Guest Post: Ten Mother-Daughter Book Club Favorites by Cindy Hudson

21 April 2010
Please welcome author Cindy Hudson to Ramblings of a Texas Housewife!

Cindy Hudson is the author of Book by Book: The Complete Guide to Creating Mother-Daughter Book Clubs (Seal Press, October 2009). She is the founder of two long-running mother-daughter book clubs, and she lives in Portland, Oregon with her husband and two daughters. Visit her online at

I’m often asked what kinds of books I read with my daughters that are appealing to me too. The assumption is that books children like to read can’t possibly hold my interest as well. But I have found that a good story, written well, is enjoyable for all ages. I’ve been lucky enough to run across quite a few of these stories in the book clubs I’m in with my daughters. Here are 10 of the best for you to consider when planning your next mother-daughter book club meeting or even if you’re just looking for a book to read with your child.

The Mother-Daughter Book Club by Heather Vogel Frederick

Megan, Jess, Cassidy and Emma can’t believe their moms signed them up for a book club together. They’re not even sure they like each other, and they’ve got way too many activities already. But as they read Little Women and talk about it at their meetings, they get to know each other beyond the public image they have at school. Ages 9 to 12.

Red Scarf Girl by Ji-Li Jiang

This compelling memoir from a girl who grew up in China during the Cultural Revolution inspires discussion about family loyalty, government betrayals and Chinese history. Ages 10 to 13.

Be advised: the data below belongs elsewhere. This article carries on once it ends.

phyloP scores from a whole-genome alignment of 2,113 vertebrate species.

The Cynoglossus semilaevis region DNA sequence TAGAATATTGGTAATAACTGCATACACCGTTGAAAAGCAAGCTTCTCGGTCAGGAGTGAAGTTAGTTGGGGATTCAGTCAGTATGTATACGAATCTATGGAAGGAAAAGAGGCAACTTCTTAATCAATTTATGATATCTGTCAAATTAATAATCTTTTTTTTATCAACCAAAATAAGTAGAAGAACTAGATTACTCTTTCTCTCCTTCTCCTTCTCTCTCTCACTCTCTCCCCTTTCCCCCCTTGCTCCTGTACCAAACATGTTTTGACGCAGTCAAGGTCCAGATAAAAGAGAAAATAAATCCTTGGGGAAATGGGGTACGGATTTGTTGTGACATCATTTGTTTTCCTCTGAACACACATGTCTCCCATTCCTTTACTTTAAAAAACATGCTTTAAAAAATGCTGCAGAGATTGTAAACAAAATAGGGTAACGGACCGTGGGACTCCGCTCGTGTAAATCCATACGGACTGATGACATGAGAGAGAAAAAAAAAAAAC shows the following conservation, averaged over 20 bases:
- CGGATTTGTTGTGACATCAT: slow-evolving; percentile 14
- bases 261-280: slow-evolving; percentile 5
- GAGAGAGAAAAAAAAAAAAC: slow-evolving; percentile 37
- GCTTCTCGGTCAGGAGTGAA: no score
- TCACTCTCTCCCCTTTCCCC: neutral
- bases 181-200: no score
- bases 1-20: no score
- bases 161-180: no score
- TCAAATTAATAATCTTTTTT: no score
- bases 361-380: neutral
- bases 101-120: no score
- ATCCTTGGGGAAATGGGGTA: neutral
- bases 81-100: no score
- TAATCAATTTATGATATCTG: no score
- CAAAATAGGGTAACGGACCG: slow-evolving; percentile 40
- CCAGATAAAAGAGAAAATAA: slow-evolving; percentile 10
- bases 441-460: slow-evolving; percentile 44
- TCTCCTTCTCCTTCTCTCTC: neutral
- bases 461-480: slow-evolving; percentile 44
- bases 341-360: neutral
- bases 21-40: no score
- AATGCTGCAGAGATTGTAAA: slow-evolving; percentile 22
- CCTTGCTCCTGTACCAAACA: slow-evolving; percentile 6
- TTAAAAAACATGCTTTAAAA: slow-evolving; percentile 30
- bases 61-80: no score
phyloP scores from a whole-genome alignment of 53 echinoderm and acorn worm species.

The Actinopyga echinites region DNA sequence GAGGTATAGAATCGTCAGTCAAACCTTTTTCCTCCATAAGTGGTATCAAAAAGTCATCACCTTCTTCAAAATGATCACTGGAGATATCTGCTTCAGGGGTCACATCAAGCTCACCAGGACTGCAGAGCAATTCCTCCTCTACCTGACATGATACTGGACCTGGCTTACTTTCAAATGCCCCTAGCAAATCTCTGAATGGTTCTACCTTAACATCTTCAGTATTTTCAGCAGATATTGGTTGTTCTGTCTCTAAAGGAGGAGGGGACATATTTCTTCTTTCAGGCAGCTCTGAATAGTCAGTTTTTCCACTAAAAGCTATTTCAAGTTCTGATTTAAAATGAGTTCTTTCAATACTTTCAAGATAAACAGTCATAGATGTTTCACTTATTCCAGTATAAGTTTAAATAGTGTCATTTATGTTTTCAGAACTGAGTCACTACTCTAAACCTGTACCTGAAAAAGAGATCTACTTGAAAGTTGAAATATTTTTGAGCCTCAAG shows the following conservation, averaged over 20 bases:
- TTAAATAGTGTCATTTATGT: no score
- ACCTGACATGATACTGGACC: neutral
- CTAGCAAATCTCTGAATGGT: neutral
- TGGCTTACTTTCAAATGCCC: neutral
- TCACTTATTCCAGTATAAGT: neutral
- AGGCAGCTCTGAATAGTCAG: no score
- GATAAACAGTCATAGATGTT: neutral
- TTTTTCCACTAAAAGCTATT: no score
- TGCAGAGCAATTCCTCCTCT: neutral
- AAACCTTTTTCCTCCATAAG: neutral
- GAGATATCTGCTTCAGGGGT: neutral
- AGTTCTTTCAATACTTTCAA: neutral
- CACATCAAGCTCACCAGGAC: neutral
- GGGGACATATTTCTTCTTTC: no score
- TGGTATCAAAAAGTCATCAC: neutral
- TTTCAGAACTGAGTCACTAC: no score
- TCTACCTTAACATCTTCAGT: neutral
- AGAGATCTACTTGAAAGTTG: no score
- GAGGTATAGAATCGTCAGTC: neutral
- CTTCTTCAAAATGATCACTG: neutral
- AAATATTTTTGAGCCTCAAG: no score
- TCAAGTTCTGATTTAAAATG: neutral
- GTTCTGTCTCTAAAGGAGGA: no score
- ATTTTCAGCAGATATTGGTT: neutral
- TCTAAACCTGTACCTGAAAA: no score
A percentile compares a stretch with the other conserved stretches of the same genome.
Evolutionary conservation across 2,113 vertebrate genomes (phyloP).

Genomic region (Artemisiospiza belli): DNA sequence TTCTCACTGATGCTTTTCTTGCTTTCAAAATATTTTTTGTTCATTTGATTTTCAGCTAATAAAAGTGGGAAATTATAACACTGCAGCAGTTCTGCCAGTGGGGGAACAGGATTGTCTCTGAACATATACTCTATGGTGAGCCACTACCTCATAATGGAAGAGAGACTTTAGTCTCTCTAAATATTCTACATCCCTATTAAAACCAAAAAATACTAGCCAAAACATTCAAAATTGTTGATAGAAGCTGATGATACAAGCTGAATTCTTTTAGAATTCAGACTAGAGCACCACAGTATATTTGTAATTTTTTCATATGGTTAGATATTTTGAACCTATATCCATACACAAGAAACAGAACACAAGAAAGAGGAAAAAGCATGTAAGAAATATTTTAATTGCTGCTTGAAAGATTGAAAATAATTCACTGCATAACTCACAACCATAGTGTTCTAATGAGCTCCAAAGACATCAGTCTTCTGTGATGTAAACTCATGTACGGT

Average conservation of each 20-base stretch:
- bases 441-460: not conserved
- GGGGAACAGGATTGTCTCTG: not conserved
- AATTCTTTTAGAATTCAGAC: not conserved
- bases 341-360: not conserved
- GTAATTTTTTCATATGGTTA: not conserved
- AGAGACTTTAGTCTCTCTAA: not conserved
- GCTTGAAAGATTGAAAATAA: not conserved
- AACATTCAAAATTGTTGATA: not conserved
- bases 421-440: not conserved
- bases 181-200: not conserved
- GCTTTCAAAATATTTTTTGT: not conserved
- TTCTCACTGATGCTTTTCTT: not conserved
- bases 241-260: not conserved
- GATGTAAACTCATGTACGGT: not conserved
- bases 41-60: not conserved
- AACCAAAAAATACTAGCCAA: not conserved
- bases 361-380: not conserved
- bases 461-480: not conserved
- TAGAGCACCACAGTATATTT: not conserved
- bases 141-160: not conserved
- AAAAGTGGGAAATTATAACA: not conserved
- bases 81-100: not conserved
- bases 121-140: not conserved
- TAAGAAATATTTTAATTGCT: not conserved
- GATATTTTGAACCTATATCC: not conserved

Savvy by Ingrid Law

Mississippi Beaumont can’t wait to get her “savvy” when she turns 13, just like everyone else in her family. But when her dad lands in the hospital hours away from home and her mom stays to help care for him, she’s hopes to discover her new talent and use it to help her family get back together. Ages 9 to 12.

Al Capone Does My Shirts by Gennifer Choldenko

Moose Flanagan is finding it hard adjusting to life on Alcatraz Island where his dad became a guard in 1935. He hopes to make new friends, but how can he be a regular kid when he has to help care for his severely autistic sister, Natalie? Ages 11 to 13.

Angus, Thongs and Full-Frontal Snogging by Louise Renison

Georgia is 14 years old and obsessed with how she looks and learning how to kiss a boy. Her parents seem clueless, more interested in her baby sister still in diapers that what’s important in Georgia’s life. Ages 11 to 13.

Catherine, Called Birdy by Karen Cushman

As the daughter of a minor English nobleman in 1290, Birdy hardly has a choice of who she’ll marry. Or does she? As each suitor comes to call, Birdy sets out to convince him she’s not a suitable wife. Ages 11 to 13.

Framed by Frank Cottrell Boyce

Dylan Hughes is fighting to keep his family business and his parents’ marriage from falling apart. His town of Manod has seen better days too, and he doesn’t know how to stop the decline. Then world famous art comes to town, opening everyone’s eyes to new possibilities. Ages 11 to 13.

Tangerine by Edward Bloor

Paul loves to play soccer even though he is legally blind. It’s the one thing he’s good at that his athletic older brother doesn’t play. When he rejects his upscale school in Tangerine County, Florida for one attended by disadvantaged kids, he sets in motion changes that will turn his family and his town upside down. Ages 11 to 13.

A Northern Light by Jennifer Donnelly

It’s the early 1900s and Mattie dreams of going to college and becoming a writer. But she can’t leave her father and sisters, who she’s cared for since her mother died. She takes a summer job at a camp in the Adirondacks hoping to earn money for her escape, and she becomes intrinsically involved in the life of a girl who drowns. Ages 14 and up.

Light Years by Tammar Stein

Maya feels responsible for the suicide bombing in Israel that caused her boyfriend’s death. She wants to start over with a new life at a U.S. college, but finding peace will be harder than adjusting to cultural differences. Ages 14 and up.

Reblog this post [with Zemanta]


Jodi Webb said...

Thought I'd put my boys two-cents worth in here--if you're looking for books for boys check out Jordan Sonnenblink. He writes for middle school through high school. Of course my daughter loved Tales of the Midnight Driver.

Cindy Hudson said...

Thanks for the suggestion. I've also heard that his book Drums, Girls and Dangerous Pie is good.